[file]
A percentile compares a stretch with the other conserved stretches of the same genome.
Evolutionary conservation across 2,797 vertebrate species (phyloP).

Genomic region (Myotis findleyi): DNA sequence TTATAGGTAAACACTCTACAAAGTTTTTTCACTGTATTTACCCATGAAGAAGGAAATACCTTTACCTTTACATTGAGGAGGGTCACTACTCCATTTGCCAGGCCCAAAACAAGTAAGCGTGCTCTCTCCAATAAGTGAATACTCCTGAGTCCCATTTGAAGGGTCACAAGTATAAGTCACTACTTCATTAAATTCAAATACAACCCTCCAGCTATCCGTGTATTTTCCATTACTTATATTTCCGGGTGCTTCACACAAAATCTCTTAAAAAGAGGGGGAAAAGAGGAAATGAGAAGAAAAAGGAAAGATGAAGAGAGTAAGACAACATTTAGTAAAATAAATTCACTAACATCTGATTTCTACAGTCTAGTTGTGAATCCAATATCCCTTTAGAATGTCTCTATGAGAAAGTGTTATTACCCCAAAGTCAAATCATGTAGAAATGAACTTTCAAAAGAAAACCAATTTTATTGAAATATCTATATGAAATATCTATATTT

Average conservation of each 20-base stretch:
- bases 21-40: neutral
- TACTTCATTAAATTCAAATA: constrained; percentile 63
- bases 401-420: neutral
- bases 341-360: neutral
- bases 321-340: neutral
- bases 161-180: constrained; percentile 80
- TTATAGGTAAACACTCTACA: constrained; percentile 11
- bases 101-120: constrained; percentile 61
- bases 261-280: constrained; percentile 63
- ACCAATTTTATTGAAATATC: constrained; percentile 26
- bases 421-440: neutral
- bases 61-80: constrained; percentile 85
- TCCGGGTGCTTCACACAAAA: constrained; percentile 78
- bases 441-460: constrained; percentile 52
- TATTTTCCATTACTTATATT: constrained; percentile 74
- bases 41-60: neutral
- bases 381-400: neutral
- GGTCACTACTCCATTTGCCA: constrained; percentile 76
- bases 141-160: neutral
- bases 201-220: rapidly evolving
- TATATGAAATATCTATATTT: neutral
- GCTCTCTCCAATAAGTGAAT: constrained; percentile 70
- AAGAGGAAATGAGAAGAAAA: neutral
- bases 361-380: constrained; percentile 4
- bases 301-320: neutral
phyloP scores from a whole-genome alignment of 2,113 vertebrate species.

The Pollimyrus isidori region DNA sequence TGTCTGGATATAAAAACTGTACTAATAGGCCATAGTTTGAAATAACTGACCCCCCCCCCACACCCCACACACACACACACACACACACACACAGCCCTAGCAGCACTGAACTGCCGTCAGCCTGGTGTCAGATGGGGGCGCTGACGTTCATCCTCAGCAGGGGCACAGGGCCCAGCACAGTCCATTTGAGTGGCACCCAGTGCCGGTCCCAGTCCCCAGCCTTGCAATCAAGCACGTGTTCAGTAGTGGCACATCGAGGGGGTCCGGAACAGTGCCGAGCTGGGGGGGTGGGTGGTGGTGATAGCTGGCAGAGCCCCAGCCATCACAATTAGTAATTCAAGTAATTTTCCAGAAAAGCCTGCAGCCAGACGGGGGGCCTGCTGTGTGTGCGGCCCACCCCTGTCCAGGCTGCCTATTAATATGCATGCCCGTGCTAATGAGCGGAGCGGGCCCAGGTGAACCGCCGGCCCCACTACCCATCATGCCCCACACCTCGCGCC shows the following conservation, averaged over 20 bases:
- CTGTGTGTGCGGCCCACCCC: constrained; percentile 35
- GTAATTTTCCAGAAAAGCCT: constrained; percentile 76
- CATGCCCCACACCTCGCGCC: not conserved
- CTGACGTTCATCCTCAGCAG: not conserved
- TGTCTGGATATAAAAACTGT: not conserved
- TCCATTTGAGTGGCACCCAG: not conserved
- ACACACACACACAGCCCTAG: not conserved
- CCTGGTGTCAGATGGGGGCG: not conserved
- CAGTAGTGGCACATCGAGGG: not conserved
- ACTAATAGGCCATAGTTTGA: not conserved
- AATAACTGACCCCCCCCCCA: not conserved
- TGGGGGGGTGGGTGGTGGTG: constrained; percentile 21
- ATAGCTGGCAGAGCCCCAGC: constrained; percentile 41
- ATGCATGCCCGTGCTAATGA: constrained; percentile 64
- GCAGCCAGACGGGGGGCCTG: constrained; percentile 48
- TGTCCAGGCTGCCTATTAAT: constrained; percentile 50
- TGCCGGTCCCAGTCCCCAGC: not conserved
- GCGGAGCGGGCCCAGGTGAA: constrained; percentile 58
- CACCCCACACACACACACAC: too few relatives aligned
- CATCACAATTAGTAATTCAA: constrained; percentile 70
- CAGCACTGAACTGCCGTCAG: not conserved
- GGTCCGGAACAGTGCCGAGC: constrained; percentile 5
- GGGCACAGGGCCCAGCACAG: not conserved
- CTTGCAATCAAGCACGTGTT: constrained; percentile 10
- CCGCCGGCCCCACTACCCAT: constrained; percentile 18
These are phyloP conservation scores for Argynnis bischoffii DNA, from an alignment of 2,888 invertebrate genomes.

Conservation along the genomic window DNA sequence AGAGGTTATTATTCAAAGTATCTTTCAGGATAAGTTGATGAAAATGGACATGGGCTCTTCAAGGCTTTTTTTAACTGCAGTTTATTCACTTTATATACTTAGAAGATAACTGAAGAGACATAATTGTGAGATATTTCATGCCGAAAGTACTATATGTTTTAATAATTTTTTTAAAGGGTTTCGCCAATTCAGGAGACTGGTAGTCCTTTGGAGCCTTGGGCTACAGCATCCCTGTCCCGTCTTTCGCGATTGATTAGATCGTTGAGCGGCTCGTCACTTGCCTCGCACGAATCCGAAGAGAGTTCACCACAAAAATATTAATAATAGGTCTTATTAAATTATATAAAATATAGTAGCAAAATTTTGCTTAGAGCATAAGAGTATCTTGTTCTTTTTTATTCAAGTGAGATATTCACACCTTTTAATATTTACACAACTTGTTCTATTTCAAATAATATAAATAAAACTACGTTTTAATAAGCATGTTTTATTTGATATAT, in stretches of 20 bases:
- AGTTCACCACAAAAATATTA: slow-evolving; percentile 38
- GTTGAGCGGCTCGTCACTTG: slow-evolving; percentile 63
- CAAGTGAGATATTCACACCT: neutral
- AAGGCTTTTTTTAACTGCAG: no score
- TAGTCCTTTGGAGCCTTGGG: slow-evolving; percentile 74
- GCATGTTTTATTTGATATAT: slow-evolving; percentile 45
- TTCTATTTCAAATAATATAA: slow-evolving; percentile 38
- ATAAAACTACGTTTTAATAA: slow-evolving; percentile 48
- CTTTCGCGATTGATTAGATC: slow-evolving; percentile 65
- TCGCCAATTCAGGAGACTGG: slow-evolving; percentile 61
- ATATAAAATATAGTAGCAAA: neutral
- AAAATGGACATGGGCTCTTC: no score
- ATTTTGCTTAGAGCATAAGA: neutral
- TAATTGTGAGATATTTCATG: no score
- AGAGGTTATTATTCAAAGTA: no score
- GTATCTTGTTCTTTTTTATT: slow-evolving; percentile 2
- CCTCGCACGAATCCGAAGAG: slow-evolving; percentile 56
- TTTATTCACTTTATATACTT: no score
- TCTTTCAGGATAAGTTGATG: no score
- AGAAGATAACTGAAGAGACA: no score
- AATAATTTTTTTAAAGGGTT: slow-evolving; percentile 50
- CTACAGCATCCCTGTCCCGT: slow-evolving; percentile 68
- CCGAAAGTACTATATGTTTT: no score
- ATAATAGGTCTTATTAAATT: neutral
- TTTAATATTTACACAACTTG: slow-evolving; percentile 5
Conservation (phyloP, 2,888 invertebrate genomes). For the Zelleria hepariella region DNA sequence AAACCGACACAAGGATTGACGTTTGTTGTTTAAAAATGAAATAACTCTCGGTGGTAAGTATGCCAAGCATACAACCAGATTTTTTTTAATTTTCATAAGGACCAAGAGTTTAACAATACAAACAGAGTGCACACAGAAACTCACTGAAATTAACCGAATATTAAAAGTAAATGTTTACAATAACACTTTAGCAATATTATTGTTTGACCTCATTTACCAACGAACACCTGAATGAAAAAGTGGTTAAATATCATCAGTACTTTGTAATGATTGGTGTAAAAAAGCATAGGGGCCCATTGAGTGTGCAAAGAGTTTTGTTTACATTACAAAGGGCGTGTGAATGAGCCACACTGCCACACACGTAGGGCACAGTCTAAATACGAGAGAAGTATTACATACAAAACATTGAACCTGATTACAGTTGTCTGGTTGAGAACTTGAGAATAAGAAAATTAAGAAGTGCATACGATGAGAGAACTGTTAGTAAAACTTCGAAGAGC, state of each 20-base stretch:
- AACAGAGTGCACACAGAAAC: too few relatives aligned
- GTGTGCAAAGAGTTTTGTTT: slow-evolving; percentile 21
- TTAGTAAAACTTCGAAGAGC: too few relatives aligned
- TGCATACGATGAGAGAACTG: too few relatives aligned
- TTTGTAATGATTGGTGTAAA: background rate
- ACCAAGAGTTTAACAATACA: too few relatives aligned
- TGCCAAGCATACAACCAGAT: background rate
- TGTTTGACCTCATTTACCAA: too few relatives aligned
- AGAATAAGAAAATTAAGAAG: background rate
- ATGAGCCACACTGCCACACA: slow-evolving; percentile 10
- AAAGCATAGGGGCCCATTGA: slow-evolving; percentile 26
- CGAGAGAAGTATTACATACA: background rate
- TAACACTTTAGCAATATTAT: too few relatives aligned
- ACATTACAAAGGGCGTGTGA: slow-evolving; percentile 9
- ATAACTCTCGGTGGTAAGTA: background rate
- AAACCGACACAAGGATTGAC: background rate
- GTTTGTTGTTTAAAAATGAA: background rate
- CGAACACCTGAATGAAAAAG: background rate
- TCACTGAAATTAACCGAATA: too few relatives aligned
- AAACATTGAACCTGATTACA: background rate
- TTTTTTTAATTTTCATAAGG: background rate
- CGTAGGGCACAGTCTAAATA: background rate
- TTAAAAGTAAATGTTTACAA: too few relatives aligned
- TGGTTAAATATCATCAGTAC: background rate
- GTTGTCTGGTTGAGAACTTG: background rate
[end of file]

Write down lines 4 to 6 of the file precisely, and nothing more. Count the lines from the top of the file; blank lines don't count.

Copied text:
Average conservation of each 20-base stretch:
- bases 21-40: neutral
- TACTTCATTAAATTCAAATA: constrained; percentile 63